News / Africa

Tribal Violence Leaves More Devastation in South Sudan

Displaced people who fled the attackers gather in Pibor County,  January 17, 2012.
Displaced people who fled the attackers gather in Pibor County, January 17, 2012.
Hannah McNeish

Tribal violence in South Sudan’s Jonglei state recently reached alarming levels with thousands of armed young men involved in attacks on villages. The death toll has yet to be determined, but the United Nations says tens of thousands of people in Pibor County were forced to flee attackers.

In Pibor town, hundreds of displaced people gather in the midday sun, waiting for U.N. aid workers to distribute grain and cooking oil brought in by helicopter.

For many like Labakal Kalahin, whose daughter was killed by attackers firing on the family as they fled into the bush, this will be her first meal in seven days.

Kalahin says other family members have headed home to assess the damage, but she is staying with her children.

“We are staying here for security, to be safe," she explains. "I need food. I need bed sheets for covering. I need furniture, because everything has been thrown away by running away from the enemy."

New enemy

Before South Sudan gained independence in July, the enemy was Sudan, which the south fought for decades. Now, two South Sudanese communities - the Lou Nuer and Murle tribes - are pitted against each other in a series of brutal attacks on each other's villages.

The two tribes have fought for decades, mainly over cattle, but the fighting reached a new intensity earlier this month, when thousands of youths from the Lou Nuer marched on Pibor town, burning Murle homes and forcing an estimated 60,000 people to flee. Several smaller revenge attacks last week left about 100 people dead.

A clinic owned by one of the few aid agencies working in Pibor, Doctors Without Borders, was looted in the attacks and about 80 local staff members are unaccounted for.

World Food Program South Sudan Country Director Chris Nikoi says the usual infrastructure challenges are hampering efforts to help tens of thousands of people thought to be scattered in the bush.

“There is a dearth of roads in South Sudan," said Nikoi. "It is almost impossible to move large quantities of food by road. So we are having to respond quickly by air. So the critical challenge is having appropriate helicopters, airplanes that can help us meet this need very quickly. Of course, that goes with the fact that we would also need some money.”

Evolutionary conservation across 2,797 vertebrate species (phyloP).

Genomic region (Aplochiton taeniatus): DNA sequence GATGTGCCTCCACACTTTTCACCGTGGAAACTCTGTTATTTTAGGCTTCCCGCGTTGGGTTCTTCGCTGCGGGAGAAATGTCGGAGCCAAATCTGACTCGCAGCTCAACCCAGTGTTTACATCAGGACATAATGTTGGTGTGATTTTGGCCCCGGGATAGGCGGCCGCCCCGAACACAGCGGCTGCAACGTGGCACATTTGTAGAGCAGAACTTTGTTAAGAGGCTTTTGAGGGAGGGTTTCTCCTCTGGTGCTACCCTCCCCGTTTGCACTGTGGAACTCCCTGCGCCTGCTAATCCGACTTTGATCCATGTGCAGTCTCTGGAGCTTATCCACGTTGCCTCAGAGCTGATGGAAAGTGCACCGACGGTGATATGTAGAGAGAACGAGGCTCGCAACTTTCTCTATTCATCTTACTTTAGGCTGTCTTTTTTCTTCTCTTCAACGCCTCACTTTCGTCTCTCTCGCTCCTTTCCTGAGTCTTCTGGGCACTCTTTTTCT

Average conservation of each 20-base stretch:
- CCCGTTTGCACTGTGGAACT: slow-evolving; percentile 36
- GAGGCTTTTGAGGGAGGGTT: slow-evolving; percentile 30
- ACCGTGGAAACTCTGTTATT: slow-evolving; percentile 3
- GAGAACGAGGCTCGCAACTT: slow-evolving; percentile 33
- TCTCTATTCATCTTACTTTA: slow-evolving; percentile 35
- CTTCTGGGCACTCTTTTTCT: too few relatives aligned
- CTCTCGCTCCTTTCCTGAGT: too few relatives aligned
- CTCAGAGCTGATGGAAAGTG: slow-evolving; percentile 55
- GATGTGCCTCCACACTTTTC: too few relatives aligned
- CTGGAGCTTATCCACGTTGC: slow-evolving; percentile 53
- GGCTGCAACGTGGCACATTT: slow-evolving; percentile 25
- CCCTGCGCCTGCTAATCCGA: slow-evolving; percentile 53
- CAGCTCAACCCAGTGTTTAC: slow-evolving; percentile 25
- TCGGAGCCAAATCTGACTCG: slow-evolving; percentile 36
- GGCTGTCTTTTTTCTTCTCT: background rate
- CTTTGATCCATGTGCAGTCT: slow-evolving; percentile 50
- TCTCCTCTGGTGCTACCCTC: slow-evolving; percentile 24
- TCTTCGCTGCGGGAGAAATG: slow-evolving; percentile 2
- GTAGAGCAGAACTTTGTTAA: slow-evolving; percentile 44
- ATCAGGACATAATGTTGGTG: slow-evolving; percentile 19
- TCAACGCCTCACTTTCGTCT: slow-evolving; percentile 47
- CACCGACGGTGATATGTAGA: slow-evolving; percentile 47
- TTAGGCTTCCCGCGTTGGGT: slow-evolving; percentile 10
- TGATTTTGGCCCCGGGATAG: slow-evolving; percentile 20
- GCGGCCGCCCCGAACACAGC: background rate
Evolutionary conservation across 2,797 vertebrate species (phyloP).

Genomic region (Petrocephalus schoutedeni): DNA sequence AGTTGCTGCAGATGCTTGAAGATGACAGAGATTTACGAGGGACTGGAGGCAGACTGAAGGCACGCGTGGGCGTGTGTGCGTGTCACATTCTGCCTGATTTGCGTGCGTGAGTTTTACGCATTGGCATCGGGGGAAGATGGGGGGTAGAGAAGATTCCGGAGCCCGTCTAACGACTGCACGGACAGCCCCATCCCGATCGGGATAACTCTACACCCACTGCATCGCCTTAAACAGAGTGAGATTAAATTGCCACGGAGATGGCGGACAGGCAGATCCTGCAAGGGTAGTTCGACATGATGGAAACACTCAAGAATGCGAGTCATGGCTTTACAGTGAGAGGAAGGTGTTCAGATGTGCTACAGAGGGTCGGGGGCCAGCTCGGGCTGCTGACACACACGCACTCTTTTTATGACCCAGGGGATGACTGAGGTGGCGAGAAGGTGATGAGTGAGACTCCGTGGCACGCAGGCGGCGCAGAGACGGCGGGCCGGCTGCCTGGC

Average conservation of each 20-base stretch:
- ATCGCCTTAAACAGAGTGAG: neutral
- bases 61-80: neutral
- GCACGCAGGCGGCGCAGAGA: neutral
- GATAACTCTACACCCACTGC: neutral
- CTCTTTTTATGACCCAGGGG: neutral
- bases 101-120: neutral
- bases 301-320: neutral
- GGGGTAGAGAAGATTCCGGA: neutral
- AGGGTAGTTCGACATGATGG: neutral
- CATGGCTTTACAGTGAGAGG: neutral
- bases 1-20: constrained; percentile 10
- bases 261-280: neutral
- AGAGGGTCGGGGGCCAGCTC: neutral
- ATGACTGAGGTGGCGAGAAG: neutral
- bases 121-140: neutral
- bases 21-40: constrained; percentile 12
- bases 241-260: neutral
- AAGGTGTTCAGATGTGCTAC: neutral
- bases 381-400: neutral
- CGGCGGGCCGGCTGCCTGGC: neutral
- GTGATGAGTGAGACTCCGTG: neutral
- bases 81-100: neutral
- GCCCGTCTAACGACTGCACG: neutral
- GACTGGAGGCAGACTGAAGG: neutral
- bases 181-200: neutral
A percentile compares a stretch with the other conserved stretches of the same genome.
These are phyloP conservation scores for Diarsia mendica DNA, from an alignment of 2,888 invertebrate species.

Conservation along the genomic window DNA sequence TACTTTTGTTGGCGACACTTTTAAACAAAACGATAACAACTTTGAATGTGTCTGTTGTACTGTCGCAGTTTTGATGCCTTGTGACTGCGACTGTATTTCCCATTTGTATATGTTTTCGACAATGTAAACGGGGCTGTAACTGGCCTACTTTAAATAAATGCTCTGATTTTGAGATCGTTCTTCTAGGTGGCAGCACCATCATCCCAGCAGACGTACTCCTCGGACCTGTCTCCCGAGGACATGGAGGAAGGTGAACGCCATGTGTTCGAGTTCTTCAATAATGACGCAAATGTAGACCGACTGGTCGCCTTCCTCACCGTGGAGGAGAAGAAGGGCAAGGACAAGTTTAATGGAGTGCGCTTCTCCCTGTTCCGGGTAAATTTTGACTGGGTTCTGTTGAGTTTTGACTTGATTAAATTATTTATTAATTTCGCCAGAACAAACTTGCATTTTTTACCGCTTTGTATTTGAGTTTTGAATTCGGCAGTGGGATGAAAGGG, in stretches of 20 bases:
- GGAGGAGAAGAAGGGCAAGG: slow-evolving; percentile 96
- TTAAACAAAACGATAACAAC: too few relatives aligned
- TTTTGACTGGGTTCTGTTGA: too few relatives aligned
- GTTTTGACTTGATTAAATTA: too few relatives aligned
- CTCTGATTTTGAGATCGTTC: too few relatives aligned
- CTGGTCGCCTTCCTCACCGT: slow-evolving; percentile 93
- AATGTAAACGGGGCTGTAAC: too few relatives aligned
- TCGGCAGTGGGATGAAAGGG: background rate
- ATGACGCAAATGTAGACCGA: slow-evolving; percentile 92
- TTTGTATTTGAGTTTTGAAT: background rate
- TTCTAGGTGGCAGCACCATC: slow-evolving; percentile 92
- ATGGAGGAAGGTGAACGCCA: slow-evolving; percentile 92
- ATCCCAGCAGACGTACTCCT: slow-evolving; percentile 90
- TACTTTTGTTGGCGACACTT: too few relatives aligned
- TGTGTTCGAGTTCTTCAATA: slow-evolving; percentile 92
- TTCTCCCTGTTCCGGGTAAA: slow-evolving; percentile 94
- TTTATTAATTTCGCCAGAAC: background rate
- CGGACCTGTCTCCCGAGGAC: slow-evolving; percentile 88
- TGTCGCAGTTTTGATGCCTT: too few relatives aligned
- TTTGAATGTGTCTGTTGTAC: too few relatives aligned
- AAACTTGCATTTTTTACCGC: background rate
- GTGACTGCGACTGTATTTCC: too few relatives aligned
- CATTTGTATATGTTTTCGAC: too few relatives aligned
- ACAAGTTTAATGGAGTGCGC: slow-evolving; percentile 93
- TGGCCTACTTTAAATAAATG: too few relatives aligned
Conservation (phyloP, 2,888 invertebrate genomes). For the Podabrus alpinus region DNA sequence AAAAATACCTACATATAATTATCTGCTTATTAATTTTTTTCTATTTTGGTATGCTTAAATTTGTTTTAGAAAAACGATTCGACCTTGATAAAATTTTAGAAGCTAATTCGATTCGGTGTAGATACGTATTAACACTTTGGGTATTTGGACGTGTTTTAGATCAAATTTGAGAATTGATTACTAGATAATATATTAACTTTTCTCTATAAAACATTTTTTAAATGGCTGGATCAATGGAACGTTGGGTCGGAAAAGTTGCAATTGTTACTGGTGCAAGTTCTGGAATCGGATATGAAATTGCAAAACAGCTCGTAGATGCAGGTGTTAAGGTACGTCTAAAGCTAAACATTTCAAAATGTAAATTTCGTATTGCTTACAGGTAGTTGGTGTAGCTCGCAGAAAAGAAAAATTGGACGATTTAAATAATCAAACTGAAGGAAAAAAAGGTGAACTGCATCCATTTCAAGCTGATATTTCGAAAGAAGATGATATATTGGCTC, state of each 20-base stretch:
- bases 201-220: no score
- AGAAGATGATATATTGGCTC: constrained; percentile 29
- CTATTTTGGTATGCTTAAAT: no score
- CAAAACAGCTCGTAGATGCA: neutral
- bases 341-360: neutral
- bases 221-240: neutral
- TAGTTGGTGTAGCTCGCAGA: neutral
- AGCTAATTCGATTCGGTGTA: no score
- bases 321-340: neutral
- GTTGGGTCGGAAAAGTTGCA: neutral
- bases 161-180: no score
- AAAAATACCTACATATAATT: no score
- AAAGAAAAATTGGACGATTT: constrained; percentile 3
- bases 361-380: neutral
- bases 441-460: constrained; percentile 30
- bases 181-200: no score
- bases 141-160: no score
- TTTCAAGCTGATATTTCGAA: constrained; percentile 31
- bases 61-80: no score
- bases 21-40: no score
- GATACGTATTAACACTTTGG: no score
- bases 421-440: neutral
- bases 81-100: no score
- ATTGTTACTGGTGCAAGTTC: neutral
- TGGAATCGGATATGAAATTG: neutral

People wait at the food distribution center set up by the World Food Program in Gumuruk, 40 kilometers from Pibor, South Sudan, January 17, 2012.
People wait at the food distribution center set up by the World Food Program in Gumuruk, 40 kilometers from Pibor, South Sudan, January 17, 2012.

Food distribution

In Gumuruk, 40 kilometers from Pibor, the World Food Program has set up food distribution for 4,500 people.

Leaning against a stick and carrying a round stool to sit on, Koko Nareh Alan says he is here for food after losing 500 head of cattle in a deadly raid on his village nearby.

“They have taken cows, and abducted some women and children. They killed many people," said Alan. "They were shooting people, and if they get old men like me they were slaughtering.”

The elderly Alan says he does not know what to do after losing his fortune in a country where cattle are highly prized and represent a pension, dowry and insurance rolled into one.

In South Sudan, about 80 percent of the population relies on raising cattle and subsistence farming for a living. With whole villages burned to the ground and the fear of more attacks, people face a tough task trying to recover their livelihoods and loved ones.

The army hopes to create a buffer zone between the two tribes and carry out statewide disarmament in a bid to contain the violence. But church-led peace talks to end tribal disputes collapsed in December.